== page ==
States of the Arts


Hair 18

by Jovanka Stanojević

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Profile, straight-on, three-quarter view: in portraiture, the subject’s head and shoulders are positioned so as to best frame the face. With her ‘Hair’ series, though, Jovanka Stanojević’s attention is focused elsewhere. The figure is turned away, presenting an intricately knotted bun or a cascading plait. In Hair 18, the model’s silvery thatch appears wiry, the wisps documented on paper. Grey threads rest upon her quilted jacket, to be pinched and discarded later. However untamed a coiffure it may seem, Stanojević’s meticulous detail assures us that not a single hair is out of place.

Words by John Wadsworth

When Father Was Away on Business

directed by Emir Kusturica
Feature film

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Yugoslavia, 1950. Relations with the USSR are strained, enemies of the state are being neutralised, and six-year-old Malik wants a football. When Father Was Away on Business is a tale of tense political and familial uncertainty, told from the innocent perspective of a child. As dissident ideology and infidelity intermingle, misunderstanding causes rifts to open up. The young protagonist’s worldview shapes our partial insight into the events, amplifying the opacity of governmental manipulation. As the deceits and immoralities proliferate, we are left seated with Malik, watching on from the sidelines.

Words by Hugh Maloney

On the Usefulness of Music

by Ana Ristovic

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In response to ‘a time of upheaval’, an opera director fires four bullets into a grand piano, then climbs in and closes the lid. As he lies in an empty auditorium, the rest of the orchestra’s instruments are repurposed, transformed into functional furniture and tools. While some changes seem harmless enough on first reading, others are more evidently sinister. The police force begins to use drumsticks to strike not the skin of a snare or tom-tom, but human flesh. Mention of tape recorders and intrusive loudspeakers add to the unrest. At the poem’s close, the grand piano turns from shelter to cage, unable to escape music’s relationship with political change.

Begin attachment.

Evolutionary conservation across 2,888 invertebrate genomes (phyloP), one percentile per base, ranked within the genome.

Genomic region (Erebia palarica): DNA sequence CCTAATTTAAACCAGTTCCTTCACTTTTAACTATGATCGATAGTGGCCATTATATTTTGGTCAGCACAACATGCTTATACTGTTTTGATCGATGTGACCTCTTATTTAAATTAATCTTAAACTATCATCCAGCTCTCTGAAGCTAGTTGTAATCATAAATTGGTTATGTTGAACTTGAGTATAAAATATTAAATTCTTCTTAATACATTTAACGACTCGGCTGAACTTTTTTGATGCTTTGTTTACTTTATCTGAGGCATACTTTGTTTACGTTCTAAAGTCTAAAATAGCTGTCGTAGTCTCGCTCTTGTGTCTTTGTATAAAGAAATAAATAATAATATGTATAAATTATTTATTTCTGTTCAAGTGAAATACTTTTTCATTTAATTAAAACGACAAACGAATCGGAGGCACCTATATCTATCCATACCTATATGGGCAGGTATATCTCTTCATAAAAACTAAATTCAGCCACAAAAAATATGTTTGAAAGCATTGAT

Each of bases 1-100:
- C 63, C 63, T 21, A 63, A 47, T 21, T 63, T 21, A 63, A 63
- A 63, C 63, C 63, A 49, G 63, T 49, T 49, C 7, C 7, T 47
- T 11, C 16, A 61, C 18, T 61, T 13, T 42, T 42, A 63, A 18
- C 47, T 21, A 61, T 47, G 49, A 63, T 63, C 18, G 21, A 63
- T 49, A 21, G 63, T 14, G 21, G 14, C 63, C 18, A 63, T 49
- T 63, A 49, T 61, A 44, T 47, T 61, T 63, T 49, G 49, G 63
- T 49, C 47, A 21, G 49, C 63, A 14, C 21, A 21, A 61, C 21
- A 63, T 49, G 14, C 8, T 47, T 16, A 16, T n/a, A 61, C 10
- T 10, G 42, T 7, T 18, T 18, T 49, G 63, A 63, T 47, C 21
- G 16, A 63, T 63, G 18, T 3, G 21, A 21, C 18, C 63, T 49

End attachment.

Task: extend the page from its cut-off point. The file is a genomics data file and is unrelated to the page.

Words by John Wadsworth

Pesme Postora

by Ljubica Marić

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Ljubica Marić, a scholar of Orthodox Church music, was the first composer to take Byzantine chant from the sacred sphere of the liturgy and into the concert hall. For Pesme Postora, Marić took her inspiration from the Octoëchos, a medieval collection of religious songs. The cantata opens with lines of meditative chant, its text lifted from the epitaphs of ancient tombstones belonging to a religious sect. Vibrant orchestral timbres swiftly subsume this serenity, igniting a capricious fire that spans hushed interludes and explosive sequences for the whole ensemble.

Words by Hugh Maloney

More to discover

Hair 18: Visit Jovanka Stanojević’s website here.

When Father Was Away on Business: View an excerpt from the film here.

On the Usefulness of Music: Read the poem, along with other poems by Ana Ristović, here.

Pesme Postora: Listen to the composition here.

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